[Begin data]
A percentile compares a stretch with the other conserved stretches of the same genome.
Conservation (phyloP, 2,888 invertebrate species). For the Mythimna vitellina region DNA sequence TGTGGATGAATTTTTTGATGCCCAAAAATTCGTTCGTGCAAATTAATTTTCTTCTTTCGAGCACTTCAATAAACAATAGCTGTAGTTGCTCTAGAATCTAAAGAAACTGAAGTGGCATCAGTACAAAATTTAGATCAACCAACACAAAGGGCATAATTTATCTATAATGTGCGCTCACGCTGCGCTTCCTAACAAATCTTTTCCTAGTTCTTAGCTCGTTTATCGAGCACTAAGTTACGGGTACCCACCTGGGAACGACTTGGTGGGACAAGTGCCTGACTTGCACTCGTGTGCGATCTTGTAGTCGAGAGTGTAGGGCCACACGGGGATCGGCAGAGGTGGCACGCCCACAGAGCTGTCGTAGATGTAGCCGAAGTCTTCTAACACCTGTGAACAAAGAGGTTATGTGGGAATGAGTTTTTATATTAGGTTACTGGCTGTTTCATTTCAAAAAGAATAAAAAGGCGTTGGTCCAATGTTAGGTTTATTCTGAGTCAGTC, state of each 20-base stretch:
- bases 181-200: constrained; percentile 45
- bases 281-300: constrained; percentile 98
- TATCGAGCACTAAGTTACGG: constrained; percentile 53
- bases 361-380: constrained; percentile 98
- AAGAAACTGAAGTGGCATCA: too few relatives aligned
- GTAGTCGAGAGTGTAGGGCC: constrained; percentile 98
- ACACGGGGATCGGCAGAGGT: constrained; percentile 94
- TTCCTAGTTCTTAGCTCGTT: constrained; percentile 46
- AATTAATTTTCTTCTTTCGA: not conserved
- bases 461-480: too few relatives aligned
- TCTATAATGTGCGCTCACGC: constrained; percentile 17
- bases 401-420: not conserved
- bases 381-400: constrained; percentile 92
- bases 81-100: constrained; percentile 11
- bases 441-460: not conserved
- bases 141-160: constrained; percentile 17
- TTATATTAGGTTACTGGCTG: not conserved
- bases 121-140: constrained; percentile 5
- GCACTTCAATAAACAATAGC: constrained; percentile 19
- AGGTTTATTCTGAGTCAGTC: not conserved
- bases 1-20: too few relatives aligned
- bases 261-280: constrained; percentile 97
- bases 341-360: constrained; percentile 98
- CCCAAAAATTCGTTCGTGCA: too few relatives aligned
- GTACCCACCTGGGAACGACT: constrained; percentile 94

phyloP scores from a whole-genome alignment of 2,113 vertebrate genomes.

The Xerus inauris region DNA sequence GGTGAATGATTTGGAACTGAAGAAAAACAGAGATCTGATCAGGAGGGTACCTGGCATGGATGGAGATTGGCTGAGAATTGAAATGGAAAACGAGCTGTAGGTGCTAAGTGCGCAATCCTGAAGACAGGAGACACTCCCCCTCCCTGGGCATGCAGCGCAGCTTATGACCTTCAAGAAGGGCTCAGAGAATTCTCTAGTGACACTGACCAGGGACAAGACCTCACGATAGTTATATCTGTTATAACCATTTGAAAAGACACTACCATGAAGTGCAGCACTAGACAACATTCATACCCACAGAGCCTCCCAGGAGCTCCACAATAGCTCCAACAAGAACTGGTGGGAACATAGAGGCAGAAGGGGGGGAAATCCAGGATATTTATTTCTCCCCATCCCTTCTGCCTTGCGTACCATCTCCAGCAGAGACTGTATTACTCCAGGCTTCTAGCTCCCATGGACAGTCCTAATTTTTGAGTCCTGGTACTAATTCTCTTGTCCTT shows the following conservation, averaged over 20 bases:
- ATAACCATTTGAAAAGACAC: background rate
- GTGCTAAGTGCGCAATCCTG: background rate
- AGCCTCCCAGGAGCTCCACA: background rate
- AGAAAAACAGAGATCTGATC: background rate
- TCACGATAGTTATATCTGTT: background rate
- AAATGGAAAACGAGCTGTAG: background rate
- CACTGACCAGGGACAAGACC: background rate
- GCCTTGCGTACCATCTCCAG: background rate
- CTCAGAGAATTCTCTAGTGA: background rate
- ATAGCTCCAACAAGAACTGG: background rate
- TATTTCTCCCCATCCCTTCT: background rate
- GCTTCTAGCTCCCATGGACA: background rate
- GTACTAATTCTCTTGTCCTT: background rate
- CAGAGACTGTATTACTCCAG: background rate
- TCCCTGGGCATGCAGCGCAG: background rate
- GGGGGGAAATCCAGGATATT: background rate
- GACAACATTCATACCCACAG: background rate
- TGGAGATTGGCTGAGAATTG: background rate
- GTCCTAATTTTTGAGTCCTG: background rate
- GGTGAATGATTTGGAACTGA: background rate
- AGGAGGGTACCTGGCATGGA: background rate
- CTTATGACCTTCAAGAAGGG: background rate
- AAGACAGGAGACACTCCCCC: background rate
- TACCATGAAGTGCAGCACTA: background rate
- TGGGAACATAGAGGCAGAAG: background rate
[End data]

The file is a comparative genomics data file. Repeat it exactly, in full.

A percentile compares a stretch with the other conserved stretches of the same genome.
Conservation (phyloP, 2,888 invertebrate species). For the Mythimna vitellina region DNA sequence TGTGGATGAATTTTTTGATGCCCAAAAATTCGTTCGTGCAAATTAATTTTCTTCTTTCGAGCACTTCAATAAACAATAGCTGTAGTTGCTCTAGAATCTAAAGAAACTGAAGTGGCATCAGTACAAAATTTAGATCAACCAACACAAAGGGCATAATTTATCTATAATGTGCGCTCACGCTGCGCTTCCTAACAAATCTTTTCCTAGTTCTTAGCTCGTTTATCGAGCACTAAGTTACGGGTACCCACCTGGGAACGACTTGGTGGGACAAGTGCCTGACTTGCACTCGTGTGCGATCTTGTAGTCGAGAGTGTAGGGCCACACGGGGATCGGCAGAGGTGGCACGCCCACAGAGCTGTCGTAGATGTAGCCGAAGTCTTCTAACACCTGTGAACAAAGAGGTTATGTGGGAATGAGTTTTTATATTAGGTTACTGGCTGTTTCATTTCAAAAAGAATAAAAAGGCGTTGGTCCAATGTTAGGTTTATTCTGAGTCAGTC, state of each 20-base stretch:
- bases 181-200: constrained; percentile 45
- bases 281-300: constrained; percentile 98
- TATCGAGCACTAAGTTACGG: constrained; percentile 53
- bases 361-380: constrained; percentile 98
- AAGAAACTGAAGTGGCATCA: too few relatives aligned
- GTAGTCGAGAGTGTAGGGCC: constrained; percentile 98
- ACACGGGGATCGGCAGAGGT: constrained; percentile 94
- TTCCTAGTTCTTAGCTCGTT: constrained; percentile 46
- AATTAATTTTCTTCTTTCGA: not conserved
- bases 461-480: too few relatives aligned
- TCTATAATGTGCGCTCACGC: constrained; percentile 17
- bases 401-420: not conserved
- bases 381-400: constrained; percentile 92
- bases 81-100: constrained; percentile 11
- bases 441-460: not conserved
- bases 141-160: constrained; percentile 17
- TTATATTAGGTTACTGGCTG: not conserved
- bases 121-140: constrained; percentile 5
- GCACTTCAATAAACAATAGC: constrained; percentile 19
- AGGTTTATTCTGAGTCAGTC: not conserved
- bases 1-20: too few relatives aligned
- bases 261-280: constrained; percentile 97
- bases 341-360: constrained; percentile 98
- CCCAAAAATTCGTTCGTGCA: too few relatives aligned
- GTACCCACCTGGGAACGACT: constrained; percentile 94

phyloP scores from a whole-genome alignment of 2,113 vertebrate genomes.

The Xerus inauris region DNA sequence GGTGAATGATTTGGAACTGAAGAAAAACAGAGATCTGATCAGGAGGGTACCTGGCATGGATGGAGATTGGCTGAGAATTGAAATGGAAAACGAGCTGTAGGTGCTAAGTGCGCAATCCTGAAGACAGGAGACACTCCCCCTCCCTGGGCATGCAGCGCAGCTTATGACCTTCAAGAAGGGCTCAGAGAATTCTCTAGTGACACTGACCAGGGACAAGACCTCACGATAGTTATATCTGTTATAACCATTTGAAAAGACACTACCATGAAGTGCAGCACTAGACAACATTCATACCCACAGAGCCTCCCAGGAGCTCCACAATAGCTCCAACAAGAACTGGTGGGAACATAGAGGCAGAAGGGGGGGAAATCCAGGATATTTATTTCTCCCCATCCCTTCTGCCTTGCGTACCATCTCCAGCAGAGACTGTATTACTCCAGGCTTCTAGCTCCCATGGACAGTCCTAATTTTTGAGTCCTGGTACTAATTCTCTTGTCCTT shows the following conservation, averaged over 20 bases:
- ATAACCATTTGAAAAGACAC: background rate
- GTGCTAAGTGCGCAATCCTG: background rate
- AGCCTCCCAGGAGCTCCACA: background rate
- AGAAAAACAGAGATCTGATC: background rate
- TCACGATAGTTATATCTGTT: background rate
- AAATGGAAAACGAGCTGTAG: background rate
- CACTGACCAGGGACAAGACC: background rate
- GCCTTGCGTACCATCTCCAG: background rate
- CTCAGAGAATTCTCTAGTGA: background rate
- ATAGCTCCAACAAGAACTGG: background rate
- TATTTCTCCCCATCCCTTCT: background rate
- GCTTCTAGCTCCCATGGACA: background rate
- GTACTAATTCTCTTGTCCTT: background rate
- CAGAGACTGTATTACTCCAG: background rate
- TCCCTGGGCATGCAGCGCAG: background rate
- GGGGGGAAATCCAGGATATT: background rate
- GACAACATTCATACCCACAG: background rate
- TGGAGATTGGCTGAGAATTG: background rate
- GTCCTAATTTTTGAGTCCTG: background rate
- GGTGAATGATTTGGAACTGA: background rate
- AGGAGGGTACCTGGCATGGA: background rate
- CTTATGACCTTCAAGAAGGG: background rate
- AAGACAGGAGACACTCCCCC: background rate
- TACCATGAAGTGCAGCACTA: background rate
- TGGGAACATAGAGGCAGAAG: background rate